Union leader accuses government of ‘punishing’ civil servants in pay dispute

'Why are they treating their own staff worse than anyone else?'

The government has been accused of ‘punishing’ their own staff and ‘making an example’ of civil servants by the leader of the union for civil service workers.

In an ongoing dispute over pay, job losses and redundancy terms, civil servants with the union Prospect are on strike today for a second time in what is the largest industrial action the union has taken in over a decade.

Their members’ pay has declined by up to 26% in real terms since 2010, with civil servants on some of the worst pay settlements in the public sector, having been dealt a recent 4.5% pay offer by the government.

The union have called for a ‘serious pay offer’ that recognises the cost-of-living crisis that their members are facing.

Speaking on the BBC radio 4 today programme this morning, Mike Clancy, general secretary of Prospect, questioned why civil servants were being treated differently in the public sector and accused the government of making an example of their own staff.

“Our members have faced the worst pay conditions of any public-sector group,” said Clancy.

“If the government had followed the same template that they have for the rest of the public sector then we wouldn’t be taking strike action today.

“Every indication was that they were contemplating the same format and then abruptly they published their pay control. We are asking government why they did that, and why they’re treating their own staff worse than anyone else.”

It follows civil servants not being offered the one-off lump sum cost of living payments that other workers in the public sector were promised, such as teachers, health staff and rail workers.  

Clancy emphasised that the dispute could be ended if the government chose to offer his members the same as in the rest of the public sector.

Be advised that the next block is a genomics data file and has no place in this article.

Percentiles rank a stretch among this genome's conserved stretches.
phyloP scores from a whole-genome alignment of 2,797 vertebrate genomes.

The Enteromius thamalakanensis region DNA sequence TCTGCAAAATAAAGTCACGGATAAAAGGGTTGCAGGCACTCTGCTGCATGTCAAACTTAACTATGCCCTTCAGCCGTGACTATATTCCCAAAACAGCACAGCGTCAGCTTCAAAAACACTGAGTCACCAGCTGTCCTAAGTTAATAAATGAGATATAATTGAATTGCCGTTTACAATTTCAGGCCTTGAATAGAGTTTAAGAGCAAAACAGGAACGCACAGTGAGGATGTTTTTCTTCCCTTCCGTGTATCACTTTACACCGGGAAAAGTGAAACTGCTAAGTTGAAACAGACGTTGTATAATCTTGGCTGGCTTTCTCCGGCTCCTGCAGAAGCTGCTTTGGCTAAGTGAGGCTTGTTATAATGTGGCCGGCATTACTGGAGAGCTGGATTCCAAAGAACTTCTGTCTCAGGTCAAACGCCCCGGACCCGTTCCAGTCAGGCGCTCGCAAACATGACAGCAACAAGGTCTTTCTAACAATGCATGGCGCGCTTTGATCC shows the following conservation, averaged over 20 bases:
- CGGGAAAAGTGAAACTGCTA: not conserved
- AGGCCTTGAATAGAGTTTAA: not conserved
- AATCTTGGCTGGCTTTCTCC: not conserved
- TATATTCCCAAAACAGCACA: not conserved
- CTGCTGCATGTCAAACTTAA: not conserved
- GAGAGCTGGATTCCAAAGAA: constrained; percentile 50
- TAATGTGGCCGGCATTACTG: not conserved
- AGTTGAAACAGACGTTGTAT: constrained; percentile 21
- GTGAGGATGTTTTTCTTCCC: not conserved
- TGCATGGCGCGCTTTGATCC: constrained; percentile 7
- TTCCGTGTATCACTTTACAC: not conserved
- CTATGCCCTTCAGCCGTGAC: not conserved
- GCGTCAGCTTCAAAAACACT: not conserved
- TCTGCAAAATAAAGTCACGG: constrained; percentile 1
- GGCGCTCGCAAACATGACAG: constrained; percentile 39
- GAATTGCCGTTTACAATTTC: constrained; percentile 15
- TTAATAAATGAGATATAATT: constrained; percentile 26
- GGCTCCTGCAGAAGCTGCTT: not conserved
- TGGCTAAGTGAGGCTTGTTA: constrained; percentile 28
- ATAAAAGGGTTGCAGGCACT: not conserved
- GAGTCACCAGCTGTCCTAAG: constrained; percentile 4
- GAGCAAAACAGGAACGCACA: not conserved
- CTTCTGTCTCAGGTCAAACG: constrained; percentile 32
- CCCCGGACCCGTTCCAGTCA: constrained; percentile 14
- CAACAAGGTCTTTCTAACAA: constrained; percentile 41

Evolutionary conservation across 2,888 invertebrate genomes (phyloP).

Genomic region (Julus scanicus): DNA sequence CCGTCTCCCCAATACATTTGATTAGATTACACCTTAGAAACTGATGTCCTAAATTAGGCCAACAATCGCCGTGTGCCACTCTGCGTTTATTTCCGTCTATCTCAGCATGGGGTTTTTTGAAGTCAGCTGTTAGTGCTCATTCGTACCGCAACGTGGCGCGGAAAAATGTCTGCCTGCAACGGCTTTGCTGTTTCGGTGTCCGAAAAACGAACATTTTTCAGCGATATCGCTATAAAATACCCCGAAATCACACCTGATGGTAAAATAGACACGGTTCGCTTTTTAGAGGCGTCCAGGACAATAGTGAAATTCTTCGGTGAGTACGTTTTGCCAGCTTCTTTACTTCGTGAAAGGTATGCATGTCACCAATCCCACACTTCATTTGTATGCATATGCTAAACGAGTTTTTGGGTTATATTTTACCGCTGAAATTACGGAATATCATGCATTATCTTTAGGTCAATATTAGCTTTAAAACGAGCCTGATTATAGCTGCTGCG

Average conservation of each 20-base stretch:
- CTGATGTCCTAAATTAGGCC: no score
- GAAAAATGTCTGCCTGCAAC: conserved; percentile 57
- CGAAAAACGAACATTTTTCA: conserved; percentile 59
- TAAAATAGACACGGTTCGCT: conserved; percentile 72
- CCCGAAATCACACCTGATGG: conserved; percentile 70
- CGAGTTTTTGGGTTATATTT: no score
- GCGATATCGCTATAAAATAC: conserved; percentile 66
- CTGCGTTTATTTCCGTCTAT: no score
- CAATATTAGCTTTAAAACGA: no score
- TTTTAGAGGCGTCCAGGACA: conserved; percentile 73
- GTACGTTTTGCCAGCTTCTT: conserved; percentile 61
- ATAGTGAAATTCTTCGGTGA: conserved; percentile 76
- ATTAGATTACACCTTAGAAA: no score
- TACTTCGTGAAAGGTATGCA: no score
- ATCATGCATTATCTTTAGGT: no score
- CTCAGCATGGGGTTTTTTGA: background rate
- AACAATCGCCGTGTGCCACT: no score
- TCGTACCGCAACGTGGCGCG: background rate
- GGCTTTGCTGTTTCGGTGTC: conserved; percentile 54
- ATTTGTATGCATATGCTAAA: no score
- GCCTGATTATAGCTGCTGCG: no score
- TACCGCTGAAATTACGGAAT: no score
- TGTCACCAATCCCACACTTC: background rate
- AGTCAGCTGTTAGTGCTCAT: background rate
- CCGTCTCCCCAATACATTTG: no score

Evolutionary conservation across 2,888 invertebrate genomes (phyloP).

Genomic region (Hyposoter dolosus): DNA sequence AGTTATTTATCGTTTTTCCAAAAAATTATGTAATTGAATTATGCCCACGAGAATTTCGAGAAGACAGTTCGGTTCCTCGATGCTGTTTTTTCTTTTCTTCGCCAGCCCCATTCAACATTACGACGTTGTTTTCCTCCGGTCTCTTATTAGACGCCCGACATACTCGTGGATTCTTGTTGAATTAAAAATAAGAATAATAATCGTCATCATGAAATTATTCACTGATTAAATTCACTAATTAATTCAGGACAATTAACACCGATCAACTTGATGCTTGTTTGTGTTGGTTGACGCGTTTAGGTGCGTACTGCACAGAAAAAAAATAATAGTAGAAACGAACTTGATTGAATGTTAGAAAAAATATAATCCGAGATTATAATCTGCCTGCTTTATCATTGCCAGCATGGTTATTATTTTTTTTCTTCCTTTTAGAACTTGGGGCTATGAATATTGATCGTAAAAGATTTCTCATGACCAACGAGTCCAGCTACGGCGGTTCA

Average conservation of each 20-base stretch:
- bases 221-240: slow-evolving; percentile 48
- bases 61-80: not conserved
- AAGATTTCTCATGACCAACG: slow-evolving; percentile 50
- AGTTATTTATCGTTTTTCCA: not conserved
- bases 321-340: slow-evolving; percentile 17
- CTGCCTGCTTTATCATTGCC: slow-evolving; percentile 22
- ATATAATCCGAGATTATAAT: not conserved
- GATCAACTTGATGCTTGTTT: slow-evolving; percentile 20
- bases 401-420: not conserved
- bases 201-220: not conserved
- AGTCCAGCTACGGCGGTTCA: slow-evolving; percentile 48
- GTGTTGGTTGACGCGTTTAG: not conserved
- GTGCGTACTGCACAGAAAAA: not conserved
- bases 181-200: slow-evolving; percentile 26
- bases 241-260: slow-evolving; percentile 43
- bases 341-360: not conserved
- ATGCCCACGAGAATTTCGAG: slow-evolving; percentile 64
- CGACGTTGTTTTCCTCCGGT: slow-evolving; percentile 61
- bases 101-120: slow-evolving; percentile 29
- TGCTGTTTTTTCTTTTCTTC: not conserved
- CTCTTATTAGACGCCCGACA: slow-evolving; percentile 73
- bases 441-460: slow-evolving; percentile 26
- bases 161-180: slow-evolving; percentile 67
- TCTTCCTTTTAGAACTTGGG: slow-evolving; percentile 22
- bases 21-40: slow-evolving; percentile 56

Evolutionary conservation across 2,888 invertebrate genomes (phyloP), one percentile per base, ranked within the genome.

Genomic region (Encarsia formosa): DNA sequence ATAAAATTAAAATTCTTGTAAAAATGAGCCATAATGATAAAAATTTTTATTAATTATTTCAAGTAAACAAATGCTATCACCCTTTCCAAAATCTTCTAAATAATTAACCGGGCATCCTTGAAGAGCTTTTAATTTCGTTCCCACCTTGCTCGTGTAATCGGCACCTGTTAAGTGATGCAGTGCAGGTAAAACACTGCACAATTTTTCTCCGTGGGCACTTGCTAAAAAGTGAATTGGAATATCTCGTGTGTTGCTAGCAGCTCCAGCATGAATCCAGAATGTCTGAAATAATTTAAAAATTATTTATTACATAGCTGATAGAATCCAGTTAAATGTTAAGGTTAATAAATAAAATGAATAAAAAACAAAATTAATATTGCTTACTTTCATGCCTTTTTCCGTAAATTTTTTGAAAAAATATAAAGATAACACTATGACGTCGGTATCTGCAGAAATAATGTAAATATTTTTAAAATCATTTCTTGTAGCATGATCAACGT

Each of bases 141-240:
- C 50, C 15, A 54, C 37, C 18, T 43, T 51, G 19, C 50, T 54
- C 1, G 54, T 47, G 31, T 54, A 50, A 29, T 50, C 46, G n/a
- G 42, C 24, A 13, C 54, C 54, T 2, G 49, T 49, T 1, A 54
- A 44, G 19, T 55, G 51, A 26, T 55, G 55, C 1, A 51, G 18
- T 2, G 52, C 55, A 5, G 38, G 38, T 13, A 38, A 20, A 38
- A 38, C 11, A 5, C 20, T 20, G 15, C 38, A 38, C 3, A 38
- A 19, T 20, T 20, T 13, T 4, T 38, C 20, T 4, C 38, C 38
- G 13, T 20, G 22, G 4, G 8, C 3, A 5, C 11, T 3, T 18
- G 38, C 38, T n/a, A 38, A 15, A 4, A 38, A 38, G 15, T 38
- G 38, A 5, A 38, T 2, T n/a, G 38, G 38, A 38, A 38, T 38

“This is entirely solvable, it’s up to government now to come back to us and do the same for their own staff as they have across the rest of the public service.

“That’s why public ministers and the leadership of the civil service need to ask themselves, why treat their own staff worse than anybody else?”

Although stating that there was ‘no logic’ to the government’s current position in the pay dispute, he speculated that ministers had ‘set their own precedent’ over public service pay after becoming concerned in Easter over headline pay control in the sector, and therefore changed their stance on pay for civil servants.  

He added: “What’s inexplicable is why they decided to punish their civil servants and make an example of them it seems by making their pay and conditions worse than anybody else.”

According to Prospect, the government has refused to enter negotiations to resolve the current dispute.

Taking striking action today are staff from a wide range of sectors in the civil service, including Biological Researchers at Kew Gardens and those in the Health and Safety Executive, Trinity House, Intellectual Property Office, Animal and Plant Health Agency, Natural England and UK Research and Innovation.

With a strike mandate until August, more industrial action is set for Prospect members starting on June 7, as well as continued action short of a strike.

Hannah Davenport is trade union reporter at Left Foot Forward

(Photo credit: Prospect)

Left Foot Forward’s trade union reporting is supported by the Barry Amiel and Norman Melburn Trust

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